I don't really want to summarize each and every stop (and I'm guessing that you don't want me to do that either). Erin has posted a nice photo collection of where we visited both Sunday and Monday (check them out here.) But there are a couple of insights I'd like to share with you about this Holy Land where Jesus walked.
The first thing is this: I'm exhausted! Both days our tour group has walked a great deal: from the tour bus to the location. Around the location and back to the tour bus. Six, seven times a day. We are just two days into the tour and it's all I can do to stay on top of things. Twenty years ago I had no difficulty keeping up - in fact, I recall watching some the older travelers back then who had their aches and pains - I am them today. Of course the arthritic condition of both knees and my left hip has a great deal to say about how that works out. Needless to say, this time, I'm touring the Holy Land almost like Tim Conway's old man walk.
I think I discovered the latter truth the hard way. I was shaving this morning, using the power plug adapter. It worked in Italy and I saw no reason that it wouldn't work in Israel. I was almost done when my shaver began to make a high pitch noise and suddenly, without warning, just stopped. I checked the plug in to make sure I hadn't somehow pulled it out accidentally. Nope, this razor was done. You have to understand, I've had my razor for over twenty years. We've spent a lot of time shaping this face into what it is today. I owe it a lot. And now, it's over. Done. Just like that - in a foreign country at that.
Which leads me to the third thing I discovered today: not only are our power sources different, but so is our monetary scale. In Israel, they use shekels. One shekel equals .29 on the U.S. dollar. I told Vicki (our tour leader) that I needed to pick up some kind of razors to finish the trip. Admittedly, I am challenged in the area of growing facial hair, but if left alone for a few days, I can get downright scruffy. Our final stop today took us to a pharmacy in Tiberius - a couple of others on the tour needed a few items as well.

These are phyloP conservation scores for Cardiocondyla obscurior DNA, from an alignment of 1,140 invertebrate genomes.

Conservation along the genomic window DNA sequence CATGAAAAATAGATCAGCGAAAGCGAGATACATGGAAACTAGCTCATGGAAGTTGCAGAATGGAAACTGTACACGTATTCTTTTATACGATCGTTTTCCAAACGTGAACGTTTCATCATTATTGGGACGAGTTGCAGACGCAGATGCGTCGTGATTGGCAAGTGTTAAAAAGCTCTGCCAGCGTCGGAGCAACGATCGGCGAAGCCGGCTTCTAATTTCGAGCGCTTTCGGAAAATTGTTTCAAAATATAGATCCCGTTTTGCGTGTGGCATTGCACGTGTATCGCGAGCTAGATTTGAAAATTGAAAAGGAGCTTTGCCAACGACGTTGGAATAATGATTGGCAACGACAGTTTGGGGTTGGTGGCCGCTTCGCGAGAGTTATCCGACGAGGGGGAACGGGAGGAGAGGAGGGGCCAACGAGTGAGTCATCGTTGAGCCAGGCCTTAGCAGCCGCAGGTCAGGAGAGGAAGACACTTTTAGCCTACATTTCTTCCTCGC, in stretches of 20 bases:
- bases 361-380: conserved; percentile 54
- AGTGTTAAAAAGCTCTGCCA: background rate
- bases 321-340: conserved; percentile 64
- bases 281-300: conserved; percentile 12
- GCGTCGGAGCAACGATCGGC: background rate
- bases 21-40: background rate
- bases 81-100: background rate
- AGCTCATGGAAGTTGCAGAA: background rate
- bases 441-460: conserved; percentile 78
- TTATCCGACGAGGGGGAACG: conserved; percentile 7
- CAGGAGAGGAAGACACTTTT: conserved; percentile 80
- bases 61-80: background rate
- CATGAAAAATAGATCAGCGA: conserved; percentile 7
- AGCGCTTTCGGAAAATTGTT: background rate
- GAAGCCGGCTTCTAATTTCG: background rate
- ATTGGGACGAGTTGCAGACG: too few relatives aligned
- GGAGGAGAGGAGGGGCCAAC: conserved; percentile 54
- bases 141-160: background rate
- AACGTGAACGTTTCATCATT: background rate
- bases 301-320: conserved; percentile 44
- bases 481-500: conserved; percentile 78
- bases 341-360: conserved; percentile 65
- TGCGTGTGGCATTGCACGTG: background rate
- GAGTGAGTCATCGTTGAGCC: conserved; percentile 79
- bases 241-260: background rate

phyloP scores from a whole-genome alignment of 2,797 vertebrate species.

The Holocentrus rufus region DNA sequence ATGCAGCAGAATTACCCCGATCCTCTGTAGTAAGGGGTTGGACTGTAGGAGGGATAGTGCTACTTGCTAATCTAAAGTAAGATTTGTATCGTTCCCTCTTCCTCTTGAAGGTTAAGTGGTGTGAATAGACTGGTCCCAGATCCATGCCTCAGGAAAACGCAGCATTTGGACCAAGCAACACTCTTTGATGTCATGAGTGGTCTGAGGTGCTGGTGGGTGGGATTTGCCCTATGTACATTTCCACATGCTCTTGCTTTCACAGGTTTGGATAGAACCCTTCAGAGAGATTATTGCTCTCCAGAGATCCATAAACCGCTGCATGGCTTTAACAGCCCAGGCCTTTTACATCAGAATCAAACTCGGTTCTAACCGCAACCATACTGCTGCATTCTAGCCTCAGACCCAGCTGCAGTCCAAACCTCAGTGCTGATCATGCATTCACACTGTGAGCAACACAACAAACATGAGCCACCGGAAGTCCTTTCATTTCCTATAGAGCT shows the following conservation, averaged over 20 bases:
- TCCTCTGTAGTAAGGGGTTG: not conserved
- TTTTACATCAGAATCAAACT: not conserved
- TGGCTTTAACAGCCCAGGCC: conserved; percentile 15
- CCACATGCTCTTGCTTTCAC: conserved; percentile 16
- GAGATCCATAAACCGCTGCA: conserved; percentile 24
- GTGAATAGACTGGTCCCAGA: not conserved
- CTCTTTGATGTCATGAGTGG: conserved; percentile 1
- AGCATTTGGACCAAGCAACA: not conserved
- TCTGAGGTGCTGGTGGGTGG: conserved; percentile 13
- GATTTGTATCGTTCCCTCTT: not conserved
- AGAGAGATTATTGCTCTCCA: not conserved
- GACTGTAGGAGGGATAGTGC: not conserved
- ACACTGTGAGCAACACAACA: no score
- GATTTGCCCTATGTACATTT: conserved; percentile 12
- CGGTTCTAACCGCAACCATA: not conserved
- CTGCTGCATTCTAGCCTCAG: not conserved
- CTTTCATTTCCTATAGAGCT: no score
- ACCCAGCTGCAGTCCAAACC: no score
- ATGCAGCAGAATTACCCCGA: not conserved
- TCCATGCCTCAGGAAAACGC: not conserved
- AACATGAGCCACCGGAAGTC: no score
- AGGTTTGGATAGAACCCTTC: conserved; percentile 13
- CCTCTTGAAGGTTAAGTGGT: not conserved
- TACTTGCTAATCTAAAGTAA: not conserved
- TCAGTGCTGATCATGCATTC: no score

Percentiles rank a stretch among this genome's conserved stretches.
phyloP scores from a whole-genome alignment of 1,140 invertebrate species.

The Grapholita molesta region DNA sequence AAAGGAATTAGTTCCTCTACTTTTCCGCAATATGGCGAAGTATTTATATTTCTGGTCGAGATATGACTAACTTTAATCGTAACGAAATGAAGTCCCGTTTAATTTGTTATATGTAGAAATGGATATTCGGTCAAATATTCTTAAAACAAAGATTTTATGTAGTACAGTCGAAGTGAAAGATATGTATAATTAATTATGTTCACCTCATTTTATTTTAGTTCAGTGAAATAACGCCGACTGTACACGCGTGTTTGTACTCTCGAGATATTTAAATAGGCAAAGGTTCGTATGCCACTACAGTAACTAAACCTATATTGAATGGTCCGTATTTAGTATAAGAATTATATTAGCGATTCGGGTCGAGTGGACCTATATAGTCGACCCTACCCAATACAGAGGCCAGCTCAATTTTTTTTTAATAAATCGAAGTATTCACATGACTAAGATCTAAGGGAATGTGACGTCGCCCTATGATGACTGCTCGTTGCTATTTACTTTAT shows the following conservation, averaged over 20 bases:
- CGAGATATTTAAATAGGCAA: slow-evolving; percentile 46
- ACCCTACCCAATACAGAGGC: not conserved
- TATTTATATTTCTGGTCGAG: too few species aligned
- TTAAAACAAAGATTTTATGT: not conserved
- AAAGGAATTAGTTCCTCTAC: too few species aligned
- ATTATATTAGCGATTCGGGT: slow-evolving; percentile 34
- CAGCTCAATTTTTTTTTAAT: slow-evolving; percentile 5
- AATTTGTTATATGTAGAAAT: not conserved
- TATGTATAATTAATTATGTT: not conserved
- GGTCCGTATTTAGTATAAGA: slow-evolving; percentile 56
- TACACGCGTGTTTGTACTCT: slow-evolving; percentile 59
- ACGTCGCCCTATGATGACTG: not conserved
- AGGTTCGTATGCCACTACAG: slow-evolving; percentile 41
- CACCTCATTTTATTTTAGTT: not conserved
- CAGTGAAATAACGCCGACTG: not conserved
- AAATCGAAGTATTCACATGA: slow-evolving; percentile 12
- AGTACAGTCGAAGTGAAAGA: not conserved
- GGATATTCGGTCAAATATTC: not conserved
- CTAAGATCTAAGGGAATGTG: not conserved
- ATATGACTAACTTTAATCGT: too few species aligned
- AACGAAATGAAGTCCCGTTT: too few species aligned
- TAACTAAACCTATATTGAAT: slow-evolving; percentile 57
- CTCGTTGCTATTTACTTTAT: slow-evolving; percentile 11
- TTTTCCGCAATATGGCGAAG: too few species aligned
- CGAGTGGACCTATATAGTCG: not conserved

Yes, I know the difference between the shekel and the dollar. But I was having a moment when I began to look for razors. The store looked like any pharmacy in America, except for the price tags and much of the language was designed for the average Israeli, not the average Joe from America (or even the average Daren). I found several razors and realized I had no idea what was good and what wasn't. Why isn't there some kind of guide for these things? I've been using an electric razor all of my life. What now?
So I compared between the razors. There were a couple of nice looking razors - I think they were the Cadillacs of the industry. I had no idea what their features would or wouldn't do. I just wanted something to shave the little facial hair that appears on my face in the morning. So I chose the economy line - the Gillette Blue 3! In this package, I would pay for eight and get two free! What a deal! So, I now have ten razors which should get me through anything I can "face" ahead. I threw in some Edge foam and was a bit uncertain because the purchase rang up 49.80 in shekels. It was hard to look at that and pay that amount, but I did. I used my American plastic world Visa card and signed my life over.
Turns out, 49.80 in shekels is only $14.34 - not a bad deal to clean up every morning.
One other thing I have been the most concerned about on my trip over here. Not the plane ride. Not possible terrorism. Not pickpockets in market squares. It's - you may have already guessed it - the food. I'm just not that guy who is able to eat new things, try new things, not be concerned with what's in new things. It's not me. I told our group that if I don't know what's in something I'm not putting it in my mouth. But amazingly enough, I'm not starving. Each morning and evening our meal comes from an international smorgasbord put out by the location we are staying at. It's really been quite good. I start with some leafy greens and bread (bread is soooo good in Israel - you can't mess up bread!) Then the main course usually has something that I can trust. So this has been a pleasant surprise.
You may think I'm making something out of nothing when it comes to eating different foods, but consider this - I can barely get through a church potluck. How am I ever going to survive eating stuff I am not sure of in a different land? The short answer is - no worries, just stay basic. If it looks like chicken, it might taste like chicken. Rice is pretty universal. And leafy greens and cabbage - well, I can handle that.
Perhaps the final observation is that it is a wonder to be able to walk in the places where Jesus and his disciples walked. I have really enjoyed the experience and hopefully am learning more about this land and the special significance of Israel as God's Holy Land. I'll have more to say on that coming up.
I got to get some rest - tomorrow comes early. I'm told we're going to a place where you can get some of the best chocolate in the world.
Now we're talkin'!